On the left side it shows her with her hair out. The background is dark yet the photo consists of white elements, such as a ruler, some sort of hammer or tool and a bunch of grinding objects and the background is black. The tools and grinders show her mentality. She is thinking. She is drawing and painting pictures in her mind that not even society can stop her from doing. On the right side it shows her covered from head to toe with a veil. Her background is white showing that society is telling her what they practice; it is beautiful yet the veil is black. In the background is a bunch of scribbles which is her mind set and it does not know how it feels. These pictures reveal the ugly truth and the beautiful lie.

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Furthermore, Persepolis by Marjane Satrapi, provides unique content and portrays a message during the revolutionary Iran era. The graphic novel depicts the author’s childhood through her adult years during the Islamic Revolution. The remarkable way she portrays light and dark shading on the images to display Marji’s mood and state of mind. Satrapi’s style of artwork portrays a new element of literature from her nuanced ideas in a rebellious way revealing the ugly truth and beautiful lie.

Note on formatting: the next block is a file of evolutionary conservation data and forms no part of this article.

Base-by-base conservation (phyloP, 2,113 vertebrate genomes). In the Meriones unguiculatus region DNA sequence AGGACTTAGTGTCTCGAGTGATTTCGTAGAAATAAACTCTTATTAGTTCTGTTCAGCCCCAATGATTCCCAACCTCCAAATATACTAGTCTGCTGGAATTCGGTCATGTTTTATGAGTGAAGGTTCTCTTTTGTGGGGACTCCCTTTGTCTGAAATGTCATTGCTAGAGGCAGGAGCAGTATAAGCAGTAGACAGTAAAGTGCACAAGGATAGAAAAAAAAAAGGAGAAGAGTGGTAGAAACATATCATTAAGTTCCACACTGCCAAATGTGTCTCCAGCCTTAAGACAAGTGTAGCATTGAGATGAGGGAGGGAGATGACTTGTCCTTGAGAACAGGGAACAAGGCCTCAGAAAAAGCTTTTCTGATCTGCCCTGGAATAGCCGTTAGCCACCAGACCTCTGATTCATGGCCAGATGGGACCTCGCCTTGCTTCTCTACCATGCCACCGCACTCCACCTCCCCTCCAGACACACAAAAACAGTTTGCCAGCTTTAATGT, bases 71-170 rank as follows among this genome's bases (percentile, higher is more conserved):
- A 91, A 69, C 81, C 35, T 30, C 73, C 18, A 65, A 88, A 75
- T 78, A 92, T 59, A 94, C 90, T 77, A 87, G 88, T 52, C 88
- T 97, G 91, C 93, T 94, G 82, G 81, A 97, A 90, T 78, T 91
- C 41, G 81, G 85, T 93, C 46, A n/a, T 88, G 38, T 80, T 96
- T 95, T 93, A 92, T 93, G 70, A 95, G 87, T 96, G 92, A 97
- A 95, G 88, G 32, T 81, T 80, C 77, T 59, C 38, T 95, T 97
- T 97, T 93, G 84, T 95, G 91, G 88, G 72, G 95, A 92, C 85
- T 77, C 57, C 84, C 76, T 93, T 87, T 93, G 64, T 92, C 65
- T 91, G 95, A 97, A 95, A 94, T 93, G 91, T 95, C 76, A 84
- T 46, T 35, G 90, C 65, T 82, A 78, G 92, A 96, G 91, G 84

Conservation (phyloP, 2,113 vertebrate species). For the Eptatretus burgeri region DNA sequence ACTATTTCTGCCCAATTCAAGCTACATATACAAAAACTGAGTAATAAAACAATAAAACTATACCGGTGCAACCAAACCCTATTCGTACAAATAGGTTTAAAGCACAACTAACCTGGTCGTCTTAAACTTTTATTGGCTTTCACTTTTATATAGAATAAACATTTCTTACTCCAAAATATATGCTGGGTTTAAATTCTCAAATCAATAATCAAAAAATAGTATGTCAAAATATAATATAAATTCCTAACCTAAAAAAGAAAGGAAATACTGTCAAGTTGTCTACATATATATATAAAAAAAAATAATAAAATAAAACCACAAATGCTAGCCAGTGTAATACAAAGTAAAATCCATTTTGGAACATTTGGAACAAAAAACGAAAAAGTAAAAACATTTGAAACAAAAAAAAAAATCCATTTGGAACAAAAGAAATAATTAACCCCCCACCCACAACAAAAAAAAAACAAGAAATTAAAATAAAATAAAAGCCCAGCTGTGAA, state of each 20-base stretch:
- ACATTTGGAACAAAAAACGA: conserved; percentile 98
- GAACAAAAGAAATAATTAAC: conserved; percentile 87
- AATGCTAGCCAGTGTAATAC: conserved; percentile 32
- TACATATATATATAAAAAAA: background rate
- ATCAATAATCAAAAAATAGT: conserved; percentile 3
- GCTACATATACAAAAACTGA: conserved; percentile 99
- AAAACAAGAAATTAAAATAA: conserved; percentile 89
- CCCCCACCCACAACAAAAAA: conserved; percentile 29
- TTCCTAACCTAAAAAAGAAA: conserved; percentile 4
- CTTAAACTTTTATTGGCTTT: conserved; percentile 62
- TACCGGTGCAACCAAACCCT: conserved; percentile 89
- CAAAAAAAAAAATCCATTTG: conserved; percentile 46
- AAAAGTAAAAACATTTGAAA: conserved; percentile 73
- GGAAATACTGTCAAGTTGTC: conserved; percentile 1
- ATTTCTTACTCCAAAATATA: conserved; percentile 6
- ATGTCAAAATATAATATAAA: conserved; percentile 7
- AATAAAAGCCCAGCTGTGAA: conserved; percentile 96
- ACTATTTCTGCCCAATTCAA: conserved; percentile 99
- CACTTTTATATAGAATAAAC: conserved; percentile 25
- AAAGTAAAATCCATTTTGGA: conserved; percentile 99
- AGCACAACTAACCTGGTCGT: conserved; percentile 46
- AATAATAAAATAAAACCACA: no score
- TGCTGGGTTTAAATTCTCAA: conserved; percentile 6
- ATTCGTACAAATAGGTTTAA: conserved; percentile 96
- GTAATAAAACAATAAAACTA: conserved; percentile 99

Works Cited

  1. Satrapi, M. (2003). Persepolis: The story of a childhood. Random House.
  2. Groensteen, T. (2010). The impossible visual autobiography: Marjane Satrapi’s Persepolis. Journal of Graphic Novels and Comics, 1(2), 95-107.
  3. Long, C. G. (2014). The politics of power in Persepolis: A feminist perspective. Journal of Graphic Novels and Comics, 5(2), 155-173.
  4. Bane, M. J. (2011). Persepolis: A cautionary tale for educators. Journal of Adolescent & Adult Literacy, 54(3), 216-225.
  5. Merali, A. (2009). Shifting allegiances and multiple modernities in Marjane Satrapi’s Persepolis. Comparative Studies of South Asia, Africa and the Middle East, 29(2), 209-223.
  6. Edwards, K. A. (2012). Through the lens of oppression: Reading Persepolis as a feminist work. International Journal of Comic Art, 14(1), 330-344.